We spend a lot of time at Sub It Club discussing submissions to agents and book publishers; however, agents and publishers aren’t the only way to get your work in front of readers. Long before they became best-selling authors, the likes of Steven King and Elizabeth Gilbert honed their skills in magazines. Long after they become successful, many novelists still enjoy writing and submitting short stories. You can too.
Literary magazines vary widely, but generally speaking, they provide writers with an opportunity to practice their craft, while earning a little cash. At a minimum, literary magazines provide a writing credit that can boost your bio paragraph for a book query.
The best advice before querying a short story is to read and study the literary magazine you want to write for. Ask yourself, How many stories appear in each issue? How long are they? What genres does the magazine include? What’s the overall tone/bent of the magazine? Who is the audience? Targetting your submissions carefully is important, as some literary magazines discourage simultaneous submissions.
Lists of literary magazines can be found in Writer’s Digest’s NOVEL & SHORT STORY WRITER’S MARKET. This book is updated every year, and many libraries carry it. Even if you can get your hands on the latest issue, be sure to confirm submission information before you submit. Poets & Writers also has a fantastic searchable list of literary markets.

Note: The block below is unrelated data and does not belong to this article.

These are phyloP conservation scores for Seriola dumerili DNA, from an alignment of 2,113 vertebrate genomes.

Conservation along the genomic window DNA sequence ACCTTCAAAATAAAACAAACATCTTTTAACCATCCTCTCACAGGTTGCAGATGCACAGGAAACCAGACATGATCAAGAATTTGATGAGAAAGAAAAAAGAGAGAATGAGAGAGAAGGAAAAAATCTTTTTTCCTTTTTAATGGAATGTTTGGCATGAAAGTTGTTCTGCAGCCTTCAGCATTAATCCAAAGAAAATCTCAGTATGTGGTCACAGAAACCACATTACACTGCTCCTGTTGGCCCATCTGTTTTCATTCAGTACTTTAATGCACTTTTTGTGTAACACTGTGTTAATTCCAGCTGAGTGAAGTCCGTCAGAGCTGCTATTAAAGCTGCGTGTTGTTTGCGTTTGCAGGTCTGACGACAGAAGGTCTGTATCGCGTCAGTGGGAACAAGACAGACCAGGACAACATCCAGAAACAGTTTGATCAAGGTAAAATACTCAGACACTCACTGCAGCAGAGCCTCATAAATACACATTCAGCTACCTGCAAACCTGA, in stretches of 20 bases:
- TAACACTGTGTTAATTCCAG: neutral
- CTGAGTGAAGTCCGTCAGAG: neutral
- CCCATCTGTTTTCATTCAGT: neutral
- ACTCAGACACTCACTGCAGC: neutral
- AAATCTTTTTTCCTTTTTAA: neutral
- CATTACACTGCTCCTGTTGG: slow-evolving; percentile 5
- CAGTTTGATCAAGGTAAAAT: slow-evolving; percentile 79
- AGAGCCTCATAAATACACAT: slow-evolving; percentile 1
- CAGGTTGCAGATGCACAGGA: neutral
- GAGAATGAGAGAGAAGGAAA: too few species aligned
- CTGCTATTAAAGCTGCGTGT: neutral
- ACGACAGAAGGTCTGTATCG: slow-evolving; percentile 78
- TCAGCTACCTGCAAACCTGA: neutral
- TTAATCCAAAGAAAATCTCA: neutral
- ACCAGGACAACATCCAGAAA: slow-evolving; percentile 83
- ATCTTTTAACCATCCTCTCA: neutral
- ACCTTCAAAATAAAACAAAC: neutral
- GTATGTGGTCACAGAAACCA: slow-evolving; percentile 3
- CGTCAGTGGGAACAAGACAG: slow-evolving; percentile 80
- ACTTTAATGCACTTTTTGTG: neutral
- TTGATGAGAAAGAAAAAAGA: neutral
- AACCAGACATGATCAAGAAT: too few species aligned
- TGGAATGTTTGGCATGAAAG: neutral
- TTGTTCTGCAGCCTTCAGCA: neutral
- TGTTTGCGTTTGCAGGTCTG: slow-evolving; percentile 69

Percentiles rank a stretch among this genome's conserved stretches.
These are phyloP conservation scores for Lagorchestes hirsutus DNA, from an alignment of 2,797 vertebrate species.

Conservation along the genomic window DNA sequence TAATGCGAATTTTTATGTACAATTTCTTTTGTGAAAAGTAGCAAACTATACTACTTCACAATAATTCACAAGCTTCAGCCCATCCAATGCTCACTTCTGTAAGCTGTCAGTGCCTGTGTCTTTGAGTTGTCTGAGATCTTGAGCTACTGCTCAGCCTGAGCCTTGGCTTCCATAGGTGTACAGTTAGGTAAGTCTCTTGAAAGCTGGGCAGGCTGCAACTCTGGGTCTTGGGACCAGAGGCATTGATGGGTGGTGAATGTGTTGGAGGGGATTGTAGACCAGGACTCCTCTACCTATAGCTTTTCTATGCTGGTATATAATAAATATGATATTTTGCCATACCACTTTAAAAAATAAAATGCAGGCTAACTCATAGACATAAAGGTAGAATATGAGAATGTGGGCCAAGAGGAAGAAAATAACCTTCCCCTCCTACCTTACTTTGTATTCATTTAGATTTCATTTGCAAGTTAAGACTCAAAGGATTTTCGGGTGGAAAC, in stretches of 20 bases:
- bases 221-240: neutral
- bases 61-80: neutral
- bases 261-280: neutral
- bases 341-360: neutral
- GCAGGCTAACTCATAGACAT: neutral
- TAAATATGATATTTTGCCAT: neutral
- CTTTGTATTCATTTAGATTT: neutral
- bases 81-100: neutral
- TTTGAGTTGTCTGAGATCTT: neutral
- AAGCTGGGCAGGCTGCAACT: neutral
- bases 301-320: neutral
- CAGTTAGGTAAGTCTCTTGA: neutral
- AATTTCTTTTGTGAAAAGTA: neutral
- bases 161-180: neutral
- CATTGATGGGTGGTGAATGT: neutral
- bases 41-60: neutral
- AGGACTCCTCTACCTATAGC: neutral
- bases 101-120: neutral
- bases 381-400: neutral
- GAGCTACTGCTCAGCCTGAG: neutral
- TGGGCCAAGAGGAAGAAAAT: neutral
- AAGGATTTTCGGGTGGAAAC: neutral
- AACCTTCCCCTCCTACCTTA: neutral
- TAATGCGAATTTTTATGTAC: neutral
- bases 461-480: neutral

Here are some things to consider when evaluating literary markets:
- Does the magazine allow simultaneous submissions?
- Is there a set reading period? Many literary magazines are tied to universities and only read submissions during certain times of the year.
- Does the magazine take snail mail or email submissions or use a submission system like Submittable?
- Does the magazine charge a submissions fee? Granta, a well-regarded literary magazine, began to charge a nominal fee after it moved to an online submissions system and was deluged with stories. The $4 fee is equivalent (they say) to the cost of printing and mailing your story. Beware of magazines that impose hefty fees for submissions, as that could be a red flag that you are dealing with more of “pay-to-play” publisher than a legitimate magazine. As with agents and publishers, it pays to do your homework.
- Finally, what are the word count requirements for the magazine? Aim for no more than 5,000 and 10,000 words, as the Indiana Review explains.
As you submit to literary magazines, know that getting a short-story published is competitive. Many talented writers, including published novelists, compete for a limited number of opportunities in each issue. As with all submissions, don’t get discouraged. Keep calm, and query on.